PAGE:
Regional focus: The United States
Author: Dave Eggers
Illustrator: Shawn Harris
Genre: children’s literature
I recently spent 5 days in Houston, Texas. I’d never been to Texas and while I had a few preconceived notions of the Lone Star State, my prototype of the region was ambiguous at best. Prior to my visit to Houston, the top five images that came to mind were:
- Cowboy boots
- George Bush
- Pace Picante Sauce
Some months ago I had seen “Anthony Bourdain: Parts Unknown” the Houston TV episode, hence, I knew that the state had more to offer than nachos and cowboys–don’t get me wrong, I love nachos and cowboys–but I also love culture and diversity.
At first sight, Houston appears to be suburbia at its finest. Track houses with square gardens expand throughout the city, Target, Barnes & Noble, and Whole Foods are abundant, and mega-highways create maze like structures. On the surface, Houston doesn’t seem different from other US cities that have “grown up” in my lifetime. I could have been in my childhood suburb of Valencia, CA or in Tempe, Arizona.
However, behind the suburban veil, Houston displayed a surprisingly more authentic persona.
My first lunch was at an Indian restaurant, and at the table next to me, a group of friends chatted vibrantly in Spanish. At night, I ate at Mai’s Vietnamese Restaurant and spotted at least 10 different cultural groups. While shopping at Target, I heard Portuguese, Spanish, Polish and other languages I couldn’t decipher.
Not only did these cultural groups exist in the same environment, they also seemed to co-exist…that is to say, to live together, work together, speak together, while maintaining their cultural identity.
One of my favorite pastimes is perusing book stores in new cities, hence when I stumbled across a book store in a shopping center, I was lured into the wonderful world of stories and illustrations in the children’s section. On display was Dave Egger’s, Her Right Foot, a profound children’s book that was published last year. Egger’s story brings to life the history of the Statue of Liberty, and on a much broader level, speaks of the statue’s symbolism of welcoming immigrants with love, grace, and empathy. The current news is daunting, and I am not naive in thinking that immigration today is “a bowl full of cherries.” However, when visiting places in the United State like Houston, where cultural diversity exists and in many ways thrives, I feel a tiny bit of recoil to the angst I often experience when thinking of the boundless hardships that current immigrants encounter in the “land of the free.” Her Right Foot expresses the powerful message of acceptance that our statue proudly stands for, and as Entertainment Weekly so perfectly stated, “a friendly reminder of how America can be at its best.”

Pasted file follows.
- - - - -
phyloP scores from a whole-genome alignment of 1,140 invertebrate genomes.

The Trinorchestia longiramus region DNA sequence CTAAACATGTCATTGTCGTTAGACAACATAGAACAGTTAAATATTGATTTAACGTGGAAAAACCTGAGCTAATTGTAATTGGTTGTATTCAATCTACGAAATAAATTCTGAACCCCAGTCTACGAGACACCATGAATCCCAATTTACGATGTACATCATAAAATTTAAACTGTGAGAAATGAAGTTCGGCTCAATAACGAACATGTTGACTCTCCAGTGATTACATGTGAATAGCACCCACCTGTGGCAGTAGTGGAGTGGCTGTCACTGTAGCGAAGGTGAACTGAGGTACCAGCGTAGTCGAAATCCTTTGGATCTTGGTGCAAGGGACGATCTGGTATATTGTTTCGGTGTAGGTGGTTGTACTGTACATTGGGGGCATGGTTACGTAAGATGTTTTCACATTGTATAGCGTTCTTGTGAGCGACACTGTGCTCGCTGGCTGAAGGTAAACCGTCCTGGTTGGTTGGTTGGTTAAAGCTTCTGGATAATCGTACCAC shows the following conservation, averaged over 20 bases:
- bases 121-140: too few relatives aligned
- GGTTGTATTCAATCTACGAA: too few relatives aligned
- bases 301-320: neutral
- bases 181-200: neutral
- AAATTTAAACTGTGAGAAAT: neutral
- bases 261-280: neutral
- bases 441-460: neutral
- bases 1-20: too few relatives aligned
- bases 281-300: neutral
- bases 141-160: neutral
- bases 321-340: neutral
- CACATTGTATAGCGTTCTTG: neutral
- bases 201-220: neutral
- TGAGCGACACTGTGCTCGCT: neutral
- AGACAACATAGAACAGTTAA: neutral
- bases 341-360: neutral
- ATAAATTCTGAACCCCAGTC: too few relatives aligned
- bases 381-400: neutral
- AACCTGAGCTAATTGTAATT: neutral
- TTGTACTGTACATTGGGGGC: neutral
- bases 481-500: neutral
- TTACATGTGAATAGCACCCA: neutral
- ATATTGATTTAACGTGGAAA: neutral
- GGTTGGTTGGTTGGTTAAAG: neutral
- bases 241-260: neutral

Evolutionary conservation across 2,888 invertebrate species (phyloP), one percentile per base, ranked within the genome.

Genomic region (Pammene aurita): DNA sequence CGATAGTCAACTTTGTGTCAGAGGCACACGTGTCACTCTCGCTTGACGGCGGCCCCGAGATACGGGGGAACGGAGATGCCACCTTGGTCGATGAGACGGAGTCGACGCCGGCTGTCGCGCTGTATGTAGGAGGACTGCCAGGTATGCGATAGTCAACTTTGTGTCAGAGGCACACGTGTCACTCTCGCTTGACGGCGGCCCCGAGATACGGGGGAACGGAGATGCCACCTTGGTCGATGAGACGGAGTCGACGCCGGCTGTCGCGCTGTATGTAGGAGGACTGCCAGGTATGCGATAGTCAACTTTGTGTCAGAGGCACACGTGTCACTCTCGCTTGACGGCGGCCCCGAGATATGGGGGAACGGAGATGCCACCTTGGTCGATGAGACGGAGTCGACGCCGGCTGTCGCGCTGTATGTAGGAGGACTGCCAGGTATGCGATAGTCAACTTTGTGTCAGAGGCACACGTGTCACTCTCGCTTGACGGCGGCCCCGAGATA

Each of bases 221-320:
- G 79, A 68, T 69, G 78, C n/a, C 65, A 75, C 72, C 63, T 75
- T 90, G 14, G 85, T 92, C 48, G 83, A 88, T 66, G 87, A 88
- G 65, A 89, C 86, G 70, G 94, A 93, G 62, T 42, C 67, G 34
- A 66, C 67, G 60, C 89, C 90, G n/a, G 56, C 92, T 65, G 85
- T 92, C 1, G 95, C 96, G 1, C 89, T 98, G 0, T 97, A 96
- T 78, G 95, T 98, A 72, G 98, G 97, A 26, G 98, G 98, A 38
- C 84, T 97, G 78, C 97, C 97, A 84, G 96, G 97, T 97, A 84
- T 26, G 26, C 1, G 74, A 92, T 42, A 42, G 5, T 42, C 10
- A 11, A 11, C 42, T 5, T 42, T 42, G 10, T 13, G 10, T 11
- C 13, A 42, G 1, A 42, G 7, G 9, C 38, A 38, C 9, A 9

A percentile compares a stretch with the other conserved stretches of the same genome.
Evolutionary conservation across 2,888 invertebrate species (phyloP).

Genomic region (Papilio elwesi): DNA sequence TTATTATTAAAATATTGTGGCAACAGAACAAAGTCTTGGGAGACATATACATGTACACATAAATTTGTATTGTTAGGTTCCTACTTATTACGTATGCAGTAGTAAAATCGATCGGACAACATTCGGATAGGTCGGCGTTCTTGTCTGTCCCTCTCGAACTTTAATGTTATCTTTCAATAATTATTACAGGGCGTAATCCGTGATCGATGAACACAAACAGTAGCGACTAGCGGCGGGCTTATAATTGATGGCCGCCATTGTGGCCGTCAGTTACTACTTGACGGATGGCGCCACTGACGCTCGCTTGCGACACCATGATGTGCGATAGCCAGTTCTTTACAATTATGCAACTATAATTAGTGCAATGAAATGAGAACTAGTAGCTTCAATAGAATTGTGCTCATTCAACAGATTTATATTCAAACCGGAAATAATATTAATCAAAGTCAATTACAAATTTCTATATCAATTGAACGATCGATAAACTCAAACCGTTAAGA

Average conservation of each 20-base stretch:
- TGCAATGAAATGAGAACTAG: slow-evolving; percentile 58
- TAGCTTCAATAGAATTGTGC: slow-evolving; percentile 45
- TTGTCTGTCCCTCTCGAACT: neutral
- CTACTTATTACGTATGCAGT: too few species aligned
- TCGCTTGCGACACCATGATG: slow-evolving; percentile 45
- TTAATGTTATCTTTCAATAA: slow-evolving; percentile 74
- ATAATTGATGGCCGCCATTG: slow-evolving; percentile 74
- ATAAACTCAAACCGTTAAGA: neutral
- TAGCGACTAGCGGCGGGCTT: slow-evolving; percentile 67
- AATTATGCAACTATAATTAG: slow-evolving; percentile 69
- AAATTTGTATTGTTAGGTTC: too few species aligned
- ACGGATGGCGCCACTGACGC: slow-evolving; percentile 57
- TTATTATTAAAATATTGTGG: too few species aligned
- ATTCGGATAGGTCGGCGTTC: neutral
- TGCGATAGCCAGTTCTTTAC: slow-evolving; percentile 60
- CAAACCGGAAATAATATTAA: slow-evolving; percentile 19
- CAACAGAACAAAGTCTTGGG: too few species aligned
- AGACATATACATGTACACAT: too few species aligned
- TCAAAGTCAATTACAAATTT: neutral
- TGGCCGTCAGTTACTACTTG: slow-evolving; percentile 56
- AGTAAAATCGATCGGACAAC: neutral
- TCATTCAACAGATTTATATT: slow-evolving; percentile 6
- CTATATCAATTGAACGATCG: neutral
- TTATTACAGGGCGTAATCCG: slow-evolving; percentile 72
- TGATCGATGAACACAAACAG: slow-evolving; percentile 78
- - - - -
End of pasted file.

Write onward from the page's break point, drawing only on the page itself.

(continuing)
Her Right Foot tells the story of how the Statue of Liberty came to be one of the most famous landmarks in the United States and shares an array of fun historical facts of her creation. In addition, Eggers zooms in on Lady Liberty’s right foot, that is in constant motion, alluding to the idea that she is always moving, always acting, never stagnant in her plight to protect our values of equality, freedom and diversity.
What I love:
- Her Right Foot is a story that children of all ages will delight in, and that adults will treasure.
- Her Right Foot reminds us of the origins of the United States, a country rooted in the journey of immigrants.
- Harris’ illustrations, made with cut paper and ink, are playful and vibrant.
Themes: immigration, freedom, acceptance
- Why do you think people for different countries might immigrate to the United States?
- What is freedom? Why is freedom important?
- Would you like to visit the Statue of Liberty? Why or why not?
- The Statue of Liberty is a symbol (an image that represents and idea or concept) of liberty and freedom. Design your own symbol of liberty. How would you represent liberty in an immense statue?
- Harris uses paper and ink to create his illustrations of the Statue of Liberty. Experiment with collage (cutting and gluing paper scraps together) to create your own version of the Statue of Liberty.
- Investigate why the Statue of Liberty is green. The statue was originally a dull brown when it was inaugurated in 1886. What happened? You will find an explanation here and can even conduct your own experiment to see how the statue slowly changed from brown to green.